Health Care Quality Service and Patient Satisfaction

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Health Care Quality Service and Patient Satisfaction

It is the degree to which the organization reflects its concern for man, whether employee or patient. The employee who experiences cold indifference transmits it to patients.

The quality of the service can be quite irrelevant when you have a captive customer whose only option is to use your services.


My consulting work puts me in contact with different types of industries because Change Management applies to all kinds of companies that reorganize. Among the industries that I have been closely associated with is Health Care, which is why it inspired me to write about a recent incident.

Last week I had the opportunity to experience emergency care at one of our local hospitals. I was the patient, so I got a glimpse of real life. When I put a cup of steaming coffee on the table, it slipped from my hand and spilled onto my leg. The result was a very severe burn. When I was home alone at the time, I had to drive to the nearest hospital despite the pain.

Fortified with an ice pack and my insurance documents, I only managed to get to the hospital to find that parking was a major challenge. When this obstacle was overcome, the problem of medical treatment arose. Nurse Ratchett appears: she took off her uniform and sat in a very masculine position where her cigarette was firmly stuck in her mouth, hard compounded; the sparkle in her eyes clearly spelled, "Don't expect treatment yet, sister." After convincing her that she needed urgent treatment despite not screaming in pain (though well-founded), she ordered me to come into a room.

I had to insist on a clean sheet for the stretcher, had personally removed the dirty with traces of previous patients. Reluctantly, my request was met. Without help, I got on the stretcher. At the time, the medical equivalent of a three-ring circus had invaded my room. The ringmaster, an elderly doctor, in a slightly irregular uniform, came to investigate my burn, helped by a trainee so new that the first aid manual was literally emerging from his coat pocket.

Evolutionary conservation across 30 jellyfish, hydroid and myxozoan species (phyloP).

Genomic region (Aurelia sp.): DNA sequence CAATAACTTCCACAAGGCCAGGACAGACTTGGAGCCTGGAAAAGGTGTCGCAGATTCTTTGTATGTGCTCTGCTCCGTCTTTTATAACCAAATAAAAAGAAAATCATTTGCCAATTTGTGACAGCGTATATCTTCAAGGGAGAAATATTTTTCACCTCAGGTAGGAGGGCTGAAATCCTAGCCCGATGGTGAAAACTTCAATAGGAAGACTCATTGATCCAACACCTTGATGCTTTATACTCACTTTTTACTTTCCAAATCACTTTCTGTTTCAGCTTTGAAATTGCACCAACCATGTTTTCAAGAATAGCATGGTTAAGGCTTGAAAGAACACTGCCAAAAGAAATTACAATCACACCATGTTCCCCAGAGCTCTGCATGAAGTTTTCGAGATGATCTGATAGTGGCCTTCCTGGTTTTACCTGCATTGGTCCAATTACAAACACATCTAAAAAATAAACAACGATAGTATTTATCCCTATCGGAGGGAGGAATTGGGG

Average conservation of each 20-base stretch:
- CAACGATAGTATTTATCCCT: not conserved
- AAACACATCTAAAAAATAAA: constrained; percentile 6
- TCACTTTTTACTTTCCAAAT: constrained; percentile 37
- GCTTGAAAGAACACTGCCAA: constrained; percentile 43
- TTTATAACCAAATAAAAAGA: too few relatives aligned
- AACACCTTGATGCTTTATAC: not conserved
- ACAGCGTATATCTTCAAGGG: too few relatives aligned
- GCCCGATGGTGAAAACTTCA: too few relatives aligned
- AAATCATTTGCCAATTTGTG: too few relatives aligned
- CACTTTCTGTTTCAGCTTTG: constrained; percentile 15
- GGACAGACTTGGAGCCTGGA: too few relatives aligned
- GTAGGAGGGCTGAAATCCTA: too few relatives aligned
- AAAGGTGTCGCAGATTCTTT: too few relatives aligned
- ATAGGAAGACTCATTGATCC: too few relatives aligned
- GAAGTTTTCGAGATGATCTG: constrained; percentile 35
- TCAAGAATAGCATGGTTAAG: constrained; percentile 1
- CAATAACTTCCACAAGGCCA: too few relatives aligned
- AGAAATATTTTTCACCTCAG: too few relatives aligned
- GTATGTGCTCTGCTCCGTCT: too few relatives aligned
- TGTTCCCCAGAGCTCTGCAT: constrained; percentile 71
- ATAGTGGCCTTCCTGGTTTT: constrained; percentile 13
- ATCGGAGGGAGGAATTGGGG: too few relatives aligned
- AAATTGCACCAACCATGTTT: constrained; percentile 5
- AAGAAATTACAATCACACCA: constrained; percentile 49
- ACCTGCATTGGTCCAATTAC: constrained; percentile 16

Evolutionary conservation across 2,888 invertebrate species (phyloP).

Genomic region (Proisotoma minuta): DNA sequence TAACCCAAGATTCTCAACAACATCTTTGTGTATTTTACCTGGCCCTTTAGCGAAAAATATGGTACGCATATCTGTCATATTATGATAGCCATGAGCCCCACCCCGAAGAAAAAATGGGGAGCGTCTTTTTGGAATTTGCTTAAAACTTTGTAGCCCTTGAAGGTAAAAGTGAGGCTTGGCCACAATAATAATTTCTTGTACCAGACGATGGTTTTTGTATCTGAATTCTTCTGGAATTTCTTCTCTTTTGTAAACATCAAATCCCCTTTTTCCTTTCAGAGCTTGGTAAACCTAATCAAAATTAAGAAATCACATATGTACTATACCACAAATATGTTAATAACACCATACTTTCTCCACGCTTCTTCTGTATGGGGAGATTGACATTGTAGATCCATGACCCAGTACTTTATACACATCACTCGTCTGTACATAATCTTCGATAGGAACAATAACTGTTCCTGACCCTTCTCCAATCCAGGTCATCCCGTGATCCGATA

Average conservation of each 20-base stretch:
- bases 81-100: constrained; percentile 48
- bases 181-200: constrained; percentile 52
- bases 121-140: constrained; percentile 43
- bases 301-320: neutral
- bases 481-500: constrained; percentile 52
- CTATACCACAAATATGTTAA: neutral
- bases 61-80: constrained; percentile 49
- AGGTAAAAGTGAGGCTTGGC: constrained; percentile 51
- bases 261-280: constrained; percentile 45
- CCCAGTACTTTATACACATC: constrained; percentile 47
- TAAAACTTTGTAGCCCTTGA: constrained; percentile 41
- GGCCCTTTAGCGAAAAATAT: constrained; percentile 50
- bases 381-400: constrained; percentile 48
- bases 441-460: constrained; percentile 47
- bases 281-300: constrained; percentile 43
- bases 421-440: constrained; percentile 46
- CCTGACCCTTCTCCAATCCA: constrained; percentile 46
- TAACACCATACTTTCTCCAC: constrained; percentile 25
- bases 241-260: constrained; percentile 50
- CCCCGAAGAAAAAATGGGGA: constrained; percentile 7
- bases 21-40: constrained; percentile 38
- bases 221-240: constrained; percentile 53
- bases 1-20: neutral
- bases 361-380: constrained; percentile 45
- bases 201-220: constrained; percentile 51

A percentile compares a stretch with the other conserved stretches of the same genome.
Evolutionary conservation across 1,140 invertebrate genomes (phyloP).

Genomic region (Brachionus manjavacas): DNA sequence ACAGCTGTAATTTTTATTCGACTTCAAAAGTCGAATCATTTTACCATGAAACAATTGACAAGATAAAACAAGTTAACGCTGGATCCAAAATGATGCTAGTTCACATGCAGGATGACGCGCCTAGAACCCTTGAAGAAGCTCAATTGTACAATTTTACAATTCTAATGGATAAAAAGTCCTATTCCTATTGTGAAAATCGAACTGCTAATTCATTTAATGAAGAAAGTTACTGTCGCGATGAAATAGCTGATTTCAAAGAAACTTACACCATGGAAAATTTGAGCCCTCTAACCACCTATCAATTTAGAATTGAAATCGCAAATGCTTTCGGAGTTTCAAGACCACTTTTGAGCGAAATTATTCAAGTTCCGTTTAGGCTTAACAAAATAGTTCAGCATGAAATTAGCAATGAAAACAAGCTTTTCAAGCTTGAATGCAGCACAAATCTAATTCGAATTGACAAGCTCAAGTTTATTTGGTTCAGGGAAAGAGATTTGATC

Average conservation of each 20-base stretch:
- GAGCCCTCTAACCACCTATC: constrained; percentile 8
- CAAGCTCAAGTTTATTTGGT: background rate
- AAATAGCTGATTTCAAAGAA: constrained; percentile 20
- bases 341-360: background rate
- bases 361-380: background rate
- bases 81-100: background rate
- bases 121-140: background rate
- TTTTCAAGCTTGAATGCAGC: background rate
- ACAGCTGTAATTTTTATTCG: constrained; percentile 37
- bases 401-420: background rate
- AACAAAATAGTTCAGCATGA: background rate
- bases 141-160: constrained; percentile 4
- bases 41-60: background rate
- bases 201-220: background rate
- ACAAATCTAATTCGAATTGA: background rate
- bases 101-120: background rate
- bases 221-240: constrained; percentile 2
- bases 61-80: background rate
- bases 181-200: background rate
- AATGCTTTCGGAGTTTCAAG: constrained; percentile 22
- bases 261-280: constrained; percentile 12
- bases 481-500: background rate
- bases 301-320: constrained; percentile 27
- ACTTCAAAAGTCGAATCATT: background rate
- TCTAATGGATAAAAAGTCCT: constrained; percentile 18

When he noticed that there were too many unauthorized eyes in the room for more info visit, the doctor threw them out and closed the door. Then Dr. Fairyfingers take care of the wound. The wound was cleansed in a way that would have brought a fog of envy to the eyes of Toms de Torquemada from the Spanish Inquisition. Since I was only half conscious of the pain, I suggested that an analgesic might be appropriate at the time. He asked me what type I liked. I replied that I could be more familiar with the menu. When that happened, they were forced to scour the other rooms to find something suitable.

Armed and dangerous, Nurse Heavyhand came in with a vial of painkiller, punctured me with a needle and painfully emptied the contents of the syringe for a moment. Now it was wrapped and ready to go. Could this be the end of the test? Of course not, there was still the administration.

"Do you have insurance?"


"Do you have your identification documents?"


"Do you have a copy of these documents?"


"Why not?"

"At that moment, the heat I overlooked that detail."

"We don't have a copier here."

"Sorry, if I had known, I would have brought my portable copier. If not, what should I do?"

"You can go to the gift shop along the way, or you can leave your documents with us until tomorrow when our administration department will be open."

Of course, these suggestions were neither practical nor acceptable. Nothing else was. Negligence and indifference were the norm for this emergency.

The irony of it all is that in this particular hospital one will find obvious contradictions. Basically, anything related to superficial appearance has taken on more significance than anything related to patient care. The unspoken message the patient receives is this: YOU ARE IN OUR MERCY! YOU NEED US; WE DON'T NEED YOU!

Such an "arrogant customer" attitude on the part of the healthcare provider may have been viable during the war years when the patient had few options. Today, however, the patient generally has a choice, is better informed and can communicate his dissatisfaction to a wider sector of the population because barriers that restrict freedom of movement have largely disappeared.

It is not the beautiful garden or the murals on the wall or the office full of diplomas, certificates and trophies that win the day in the industry